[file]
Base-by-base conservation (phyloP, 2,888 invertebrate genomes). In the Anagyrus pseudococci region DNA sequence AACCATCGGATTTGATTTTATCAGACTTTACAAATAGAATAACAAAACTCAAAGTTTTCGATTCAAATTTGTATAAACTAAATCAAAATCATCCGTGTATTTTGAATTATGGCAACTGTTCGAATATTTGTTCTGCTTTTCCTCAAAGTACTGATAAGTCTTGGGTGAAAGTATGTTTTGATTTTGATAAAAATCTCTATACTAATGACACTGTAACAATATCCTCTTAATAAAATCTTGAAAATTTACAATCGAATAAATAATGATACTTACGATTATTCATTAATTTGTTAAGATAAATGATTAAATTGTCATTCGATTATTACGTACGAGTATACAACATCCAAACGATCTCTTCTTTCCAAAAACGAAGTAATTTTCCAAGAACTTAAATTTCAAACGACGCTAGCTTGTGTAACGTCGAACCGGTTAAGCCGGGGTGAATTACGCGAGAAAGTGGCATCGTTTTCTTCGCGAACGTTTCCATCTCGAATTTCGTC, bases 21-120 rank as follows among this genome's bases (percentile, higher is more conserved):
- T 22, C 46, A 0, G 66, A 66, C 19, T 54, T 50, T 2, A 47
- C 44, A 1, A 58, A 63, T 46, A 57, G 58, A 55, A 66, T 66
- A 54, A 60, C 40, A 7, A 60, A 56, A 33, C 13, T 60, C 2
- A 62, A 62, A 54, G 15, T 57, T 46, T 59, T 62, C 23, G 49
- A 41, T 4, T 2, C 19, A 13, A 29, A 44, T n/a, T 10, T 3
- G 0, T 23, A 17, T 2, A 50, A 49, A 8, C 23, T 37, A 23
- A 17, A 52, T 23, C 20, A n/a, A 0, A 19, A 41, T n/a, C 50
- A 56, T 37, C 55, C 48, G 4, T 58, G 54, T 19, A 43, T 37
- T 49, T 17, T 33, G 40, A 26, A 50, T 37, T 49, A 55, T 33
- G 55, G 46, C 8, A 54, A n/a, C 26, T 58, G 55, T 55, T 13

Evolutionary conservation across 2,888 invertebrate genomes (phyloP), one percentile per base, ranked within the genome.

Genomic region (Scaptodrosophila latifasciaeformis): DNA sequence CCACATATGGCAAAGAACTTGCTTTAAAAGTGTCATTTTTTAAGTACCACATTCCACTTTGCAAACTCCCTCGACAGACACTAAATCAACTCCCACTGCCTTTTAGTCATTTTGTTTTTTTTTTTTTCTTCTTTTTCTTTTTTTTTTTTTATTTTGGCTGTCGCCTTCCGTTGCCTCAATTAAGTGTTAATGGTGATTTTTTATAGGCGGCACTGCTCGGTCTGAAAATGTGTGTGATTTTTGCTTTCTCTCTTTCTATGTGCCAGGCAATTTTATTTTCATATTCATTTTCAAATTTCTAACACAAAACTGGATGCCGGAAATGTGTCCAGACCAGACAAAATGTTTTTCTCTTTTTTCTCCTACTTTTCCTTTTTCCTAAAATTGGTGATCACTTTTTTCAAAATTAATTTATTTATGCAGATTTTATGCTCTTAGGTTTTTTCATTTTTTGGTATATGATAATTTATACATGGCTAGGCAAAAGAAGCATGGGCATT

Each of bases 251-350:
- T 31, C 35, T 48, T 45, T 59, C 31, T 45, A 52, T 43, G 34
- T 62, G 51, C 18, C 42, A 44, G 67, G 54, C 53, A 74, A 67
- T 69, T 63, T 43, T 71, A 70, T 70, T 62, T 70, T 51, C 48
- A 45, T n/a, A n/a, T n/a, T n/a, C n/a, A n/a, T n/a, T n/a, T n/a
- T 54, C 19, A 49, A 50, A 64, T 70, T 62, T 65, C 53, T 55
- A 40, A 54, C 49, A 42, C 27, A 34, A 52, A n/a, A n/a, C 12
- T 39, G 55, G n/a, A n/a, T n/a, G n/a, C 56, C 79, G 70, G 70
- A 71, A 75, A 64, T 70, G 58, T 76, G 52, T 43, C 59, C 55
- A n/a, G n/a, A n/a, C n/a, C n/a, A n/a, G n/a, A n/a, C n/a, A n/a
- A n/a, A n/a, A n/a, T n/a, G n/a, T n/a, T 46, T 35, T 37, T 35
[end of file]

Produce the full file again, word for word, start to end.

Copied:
Base-by-base conservation (phyloP, 2,888 invertebrate genomes). In the Anagyrus pseudococci region DNA sequence AACCATCGGATTTGATTTTATCAGACTTTACAAATAGAATAACAAAACTCAAAGTTTTCGATTCAAATTTGTATAAACTAAATCAAAATCATCCGTGTATTTTGAATTATGGCAACTGTTCGAATATTTGTTCTGCTTTTCCTCAAAGTACTGATAAGTCTTGGGTGAAAGTATGTTTTGATTTTGATAAAAATCTCTATACTAATGACACTGTAACAATATCCTCTTAATAAAATCTTGAAAATTTACAATCGAATAAATAATGATACTTACGATTATTCATTAATTTGTTAAGATAAATGATTAAATTGTCATTCGATTATTACGTACGAGTATACAACATCCAAACGATCTCTTCTTTCCAAAAACGAAGTAATTTTCCAAGAACTTAAATTTCAAACGACGCTAGCTTGTGTAACGTCGAACCGGTTAAGCCGGGGTGAATTACGCGAGAAAGTGGCATCGTTTTCTTCGCGAACGTTTCCATCTCGAATTTCGTC, bases 21-120 rank as follows among this genome's bases (percentile, higher is more conserved):
- T 22, C 46, A 0, G 66, A 66, C 19, T 54, T 50, T 2, A 47
- C 44, A 1, A 58, A 63, T 46, A 57, G 58, A 55, A 66, T 66
- A 54, A 60, C 40, A 7, A 60, A 56, A 33, C 13, T 60, C 2
- A 62, A 62, A 54, G 15, T 57, T 46, T 59, T 62, C 23, G 49
- A 41, T 4, T 2, C 19, A 13, A 29, A 44, T n/a, T 10, T 3
- G 0, T 23, A 17, T 2, A 50, A 49, A 8, C 23, T 37, A 23
- A 17, A 52, T 23, C 20, A n/a, A 0, A 19, A 41, T n/a, C 50
- A 56, T 37, C 55, C 48, G 4, T 58, G 54, T 19, A 43, T 37
- T 49, T 17, T 33, G 40, A 26, A 50, T 37, T 49, A 55, T 33
- G 55, G 46, C 8, A 54, A n/a, C 26, T 58, G 55, T 55, T 13

Evolutionary conservation across 2,888 invertebrate genomes (phyloP), one percentile per base, ranked within the genome.

Genomic region (Scaptodrosophila latifasciaeformis): DNA sequence CCACATATGGCAAAGAACTTGCTTTAAAAGTGTCATTTTTTAAGTACCACATTCCACTTTGCAAACTCCCTCGACAGACACTAAATCAACTCCCACTGCCTTTTAGTCATTTTGTTTTTTTTTTTTTCTTCTTTTTCTTTTTTTTTTTTTATTTTGGCTGTCGCCTTCCGTTGCCTCAATTAAGTGTTAATGGTGATTTTTTATAGGCGGCACTGCTCGGTCTGAAAATGTGTGTGATTTTTGCTTTCTCTCTTTCTATGTGCCAGGCAATTTTATTTTCATATTCATTTTCAAATTTCTAACACAAAACTGGATGCCGGAAATGTGTCCAGACCAGACAAAATGTTTTTCTCTTTTTTCTCCTACTTTTCCTTTTTCCTAAAATTGGTGATCACTTTTTTCAAAATTAATTTATTTATGCAGATTTTATGCTCTTAGGTTTTTTCATTTTTTGGTATATGATAATTTATACATGGCTAGGCAAAAGAAGCATGGGCATT

Each of bases 251-350:
- T 31, C 35, T 48, T 45, T 59, C 31, T 45, A 52, T 43, G 34
- T 62, G 51, C 18, C 42, A 44, G 67, G 54, C 53, A 74, A 67
- T 69, T 63, T 43, T 71, A 70, T 70, T 62, T 70, T 51, C 48
- A 45, T n/a, A n/a, T n/a, T n/a, C n/a, A n/a, T n/a, T n/a, T n/a
- T 54, C 19, A 49, A 50, A 64, T 70, T 62, T 65, C 53, T 55
- A 40, A 54, C 49, A 42, C 27, A 34, A 52, A n/a, A n/a, C 12
- T 39, G 55, G n/a, A n/a, T n/a, G n/a, C 56, C 79, G 70, G 70
- A 71, A 75, A 64, T 70, G 58, T 76, G 52, T 43, C 59, C 55
- A n/a, G n/a, A n/a, C n/a, C n/a, A n/a, G n/a, A n/a, C n/a, A n/a
- A n/a, A n/a, A n/a, T n/a, G n/a, T n/a, T 46, T 35, T 37, T 35